The recent fatal attack of a SeaWorld trainer by the orca Tilikum has led to renewed questions about how humans should deal with potentially intelligent animals. Was Tilikum’s action premeditated, and how should that possibility influence decisions on the animal’s future treatment? Orcas, like their close relatives, dolphins, certainly seem smart, though researchers debate just how intelligent these cetaceans are and how similar their cognition is to humans. Should we ever treat such creatures like people?
For centuries it seemed obvious to most people what separated them from other animals: Humans have language, they use tools, they plan for the future, and do any number of things that other animals don’t seem to do. But gradually the line between “animal” and “human” has blurred. Some animals do use tools; others solve complicated problems. Some can even be taught to communicate using sign language or other systems. Could it be that there isn’t a clear difference separating humans from other life forms?
Last week, Brian Switek, a science writer who blogs about biology and paleontology, found a study demonstrating that tool use in chimpanzees isn’t a new phenomenon. For decades, scientists have been observing chimps using sticks and other objects as tools. They have even seen chimps modifying these tools and transporting them for anticipated use in the future. But until recently, there had been no evidence that tool use among chimps had a very long history. Wild chimpanzees in the Tai National Park in Côte d’Ivoire have been observed using stones as hammers and anvils for cracking large nuts. A team led by archaeologist Julio Mercador found evidence that these tools were being used as long as 4300 years ago: Ancient stones shaped similarly to those being used today as tools. Their research was published in PNAS in 2007.
But how did the scientists know that these were purpose-made tools and not just bits of rock that had been shaped by erosion or other means? The researchers created a test, mixing the “tools” with other similar rocks and showing them to other chimpanzee experts, who had to pick out the genuine tools. They were able to do this with over 90 percent accuracy, suggesting that the rocks Mercador’s team had found were legitimate tools, evidence of a chimpanzee “stone age” that continues to this day.
But evidence of human-like intelligence is found in other parts of the animal kingdom as well. Consider the case of dolphins. Graduate student Jason Goldman and post-doctoral fellow Daniel Bassett have both blogged about an article published in Science, recapping a session at their annual conference last month. Dolphins have very complex brains that, in proportion to body size, outclass even the large-brained great apes. They can be trained to communicate and have demonstrated very sophisticated problem-solving strategies. Dolphins also have spindle neurons, which are associated with emotion in humans. This led philosopher Thomas White to conclude that dolphins possess all the traits of personhood, and should be considered “non-human persons.”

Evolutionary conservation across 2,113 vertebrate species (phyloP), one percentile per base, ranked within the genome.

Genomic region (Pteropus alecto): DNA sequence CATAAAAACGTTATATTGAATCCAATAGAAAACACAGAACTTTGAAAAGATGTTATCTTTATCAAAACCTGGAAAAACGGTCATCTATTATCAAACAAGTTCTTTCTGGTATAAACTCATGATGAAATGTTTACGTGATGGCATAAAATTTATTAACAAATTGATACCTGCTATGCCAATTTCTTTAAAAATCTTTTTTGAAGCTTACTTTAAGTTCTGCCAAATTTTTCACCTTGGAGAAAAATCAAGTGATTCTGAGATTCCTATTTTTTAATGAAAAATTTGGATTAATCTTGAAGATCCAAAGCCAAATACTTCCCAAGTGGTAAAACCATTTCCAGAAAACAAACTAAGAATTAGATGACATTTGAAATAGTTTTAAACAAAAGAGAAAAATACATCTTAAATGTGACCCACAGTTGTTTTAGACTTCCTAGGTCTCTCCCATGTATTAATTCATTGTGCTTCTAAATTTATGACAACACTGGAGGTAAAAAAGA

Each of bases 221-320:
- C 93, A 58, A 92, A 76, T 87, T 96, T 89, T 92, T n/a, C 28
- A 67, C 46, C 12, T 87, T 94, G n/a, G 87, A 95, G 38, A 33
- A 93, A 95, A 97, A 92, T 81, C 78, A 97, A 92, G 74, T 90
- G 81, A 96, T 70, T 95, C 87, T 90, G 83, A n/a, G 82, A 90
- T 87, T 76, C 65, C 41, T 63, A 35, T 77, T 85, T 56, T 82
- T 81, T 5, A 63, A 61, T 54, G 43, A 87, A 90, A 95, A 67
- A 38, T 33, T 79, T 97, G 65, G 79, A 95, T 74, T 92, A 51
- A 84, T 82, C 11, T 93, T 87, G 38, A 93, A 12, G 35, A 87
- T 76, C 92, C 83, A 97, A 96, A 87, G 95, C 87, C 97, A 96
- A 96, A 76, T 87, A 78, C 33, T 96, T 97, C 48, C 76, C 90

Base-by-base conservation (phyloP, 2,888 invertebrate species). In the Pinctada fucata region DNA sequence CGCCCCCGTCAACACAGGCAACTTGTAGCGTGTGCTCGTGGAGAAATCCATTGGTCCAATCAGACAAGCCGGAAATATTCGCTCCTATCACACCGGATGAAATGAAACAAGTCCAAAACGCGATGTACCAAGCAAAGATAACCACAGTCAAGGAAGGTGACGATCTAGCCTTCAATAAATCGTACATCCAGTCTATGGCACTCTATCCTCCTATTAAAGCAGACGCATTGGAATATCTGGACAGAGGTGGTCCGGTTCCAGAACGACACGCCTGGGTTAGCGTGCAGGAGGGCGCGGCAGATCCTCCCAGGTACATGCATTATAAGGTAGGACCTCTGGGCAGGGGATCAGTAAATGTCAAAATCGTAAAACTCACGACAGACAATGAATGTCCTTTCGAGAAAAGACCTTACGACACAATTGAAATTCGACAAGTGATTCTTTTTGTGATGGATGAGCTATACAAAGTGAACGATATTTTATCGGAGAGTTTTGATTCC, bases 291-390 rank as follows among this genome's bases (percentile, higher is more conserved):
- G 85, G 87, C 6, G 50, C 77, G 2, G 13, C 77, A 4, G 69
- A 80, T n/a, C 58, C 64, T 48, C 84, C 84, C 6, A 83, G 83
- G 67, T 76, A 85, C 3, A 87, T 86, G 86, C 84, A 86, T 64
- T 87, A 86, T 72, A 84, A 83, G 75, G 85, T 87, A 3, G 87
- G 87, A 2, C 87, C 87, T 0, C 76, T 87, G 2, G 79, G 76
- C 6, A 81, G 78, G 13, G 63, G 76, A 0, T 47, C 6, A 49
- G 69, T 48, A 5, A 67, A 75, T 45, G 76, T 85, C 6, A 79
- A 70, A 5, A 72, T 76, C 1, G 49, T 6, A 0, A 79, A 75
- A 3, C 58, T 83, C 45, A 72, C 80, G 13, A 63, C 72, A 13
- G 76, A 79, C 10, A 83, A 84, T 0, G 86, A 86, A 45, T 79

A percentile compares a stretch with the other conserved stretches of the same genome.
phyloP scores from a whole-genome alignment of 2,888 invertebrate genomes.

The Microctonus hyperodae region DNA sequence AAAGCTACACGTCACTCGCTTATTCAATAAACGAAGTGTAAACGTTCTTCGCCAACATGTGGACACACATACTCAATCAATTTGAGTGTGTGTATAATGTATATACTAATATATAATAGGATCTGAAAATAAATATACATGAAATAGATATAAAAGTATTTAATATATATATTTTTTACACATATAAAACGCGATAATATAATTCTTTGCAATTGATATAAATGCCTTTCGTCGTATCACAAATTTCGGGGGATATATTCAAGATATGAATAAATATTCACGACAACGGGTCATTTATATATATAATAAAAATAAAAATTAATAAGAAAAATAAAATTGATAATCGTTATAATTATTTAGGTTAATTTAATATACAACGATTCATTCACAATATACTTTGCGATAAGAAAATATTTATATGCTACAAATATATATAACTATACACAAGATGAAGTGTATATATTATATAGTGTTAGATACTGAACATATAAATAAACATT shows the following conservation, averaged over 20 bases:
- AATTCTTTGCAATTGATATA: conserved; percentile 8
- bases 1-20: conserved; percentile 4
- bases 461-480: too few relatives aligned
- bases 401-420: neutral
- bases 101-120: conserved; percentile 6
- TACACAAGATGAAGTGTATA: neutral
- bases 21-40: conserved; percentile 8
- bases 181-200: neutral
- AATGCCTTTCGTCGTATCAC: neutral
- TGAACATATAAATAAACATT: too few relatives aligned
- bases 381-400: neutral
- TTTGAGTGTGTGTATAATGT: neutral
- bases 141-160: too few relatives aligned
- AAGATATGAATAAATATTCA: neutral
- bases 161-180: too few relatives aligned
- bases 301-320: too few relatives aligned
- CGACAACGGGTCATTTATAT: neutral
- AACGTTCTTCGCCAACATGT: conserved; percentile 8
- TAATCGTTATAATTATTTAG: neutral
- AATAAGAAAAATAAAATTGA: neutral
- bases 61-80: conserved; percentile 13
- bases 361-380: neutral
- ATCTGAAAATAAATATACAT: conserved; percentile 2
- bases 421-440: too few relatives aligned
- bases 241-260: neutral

Goldman isn’t so sure. Dolphins don’t appear to have a human sense of morality, as some have been witnessed regularly engaging in rape and infanticide. On the other hand, there are certainly unsavory and immoral human individuals as well. Spindle neurons might not serve the same function in dolphins as they do in humans—and, to my knowledge, no study has tested that they do.
Even though many animals have demonstrated some human-like abilities, other studies have shown their limitations. John Beetham writes a well-crafted blog about birding in New Jersey and Washington, DC, and last month he discussed a fascinating study of the very intelligent New Caledonian crow. The study, published in PLoS ONE in February, was led by Alex Taylor.
The researchers built a perch for the crows above a small hole. A string was fastened to a rod and dangled through the hole. The crow, standing on the perch, could see a piece of meat tied to the end of the string, but couldn’t tell how big or far away the meat was. Crows that had been presented with a similar conundrum in earlier experiments, where the meat and string were easier to see, readily solved the problem by hauling up the string using their feet and beaks. But naive crows struggled with the task, figuring out how to retrieve the meat only through an arduous process of trial and error. However, if a mirror was placed next to the apparatus so they could see how it worked, they figured it out just as quickly as the experienced crows. Thus, Taylor’s team argues, the crows aren’t using any special insight to solve the task, but relying either on visual feedback or conditioned learning. Maybe crows aren’t so smart after all.
Similarly, I reported on a study of chimps last year showing that while they have some ability to understand what other chimps are thinking, this ability appears only a bit more sophisticated than three-year-old humans, and is bested by human six-year-olds.
So while many animals display remarkable cognitive abilities, there are clearly limits to what they can do. Does this mean they aren’t entitled to be considered “non-human persons?” Is it even appropriate to judge non-human animals in such anthropomorphic terms? Suppose we decide it’s wrong to keep an orca in captivity because of its intelligence. Then what about a slightly less-intelligent animal like a pig or a dog? Where do you draw the line? These questions are still up for debate—and as the debate continues, you can follow along on ResearchBlogging.org.
Front page image courtesy of Linda Tanner.
Originally published March 17, 2010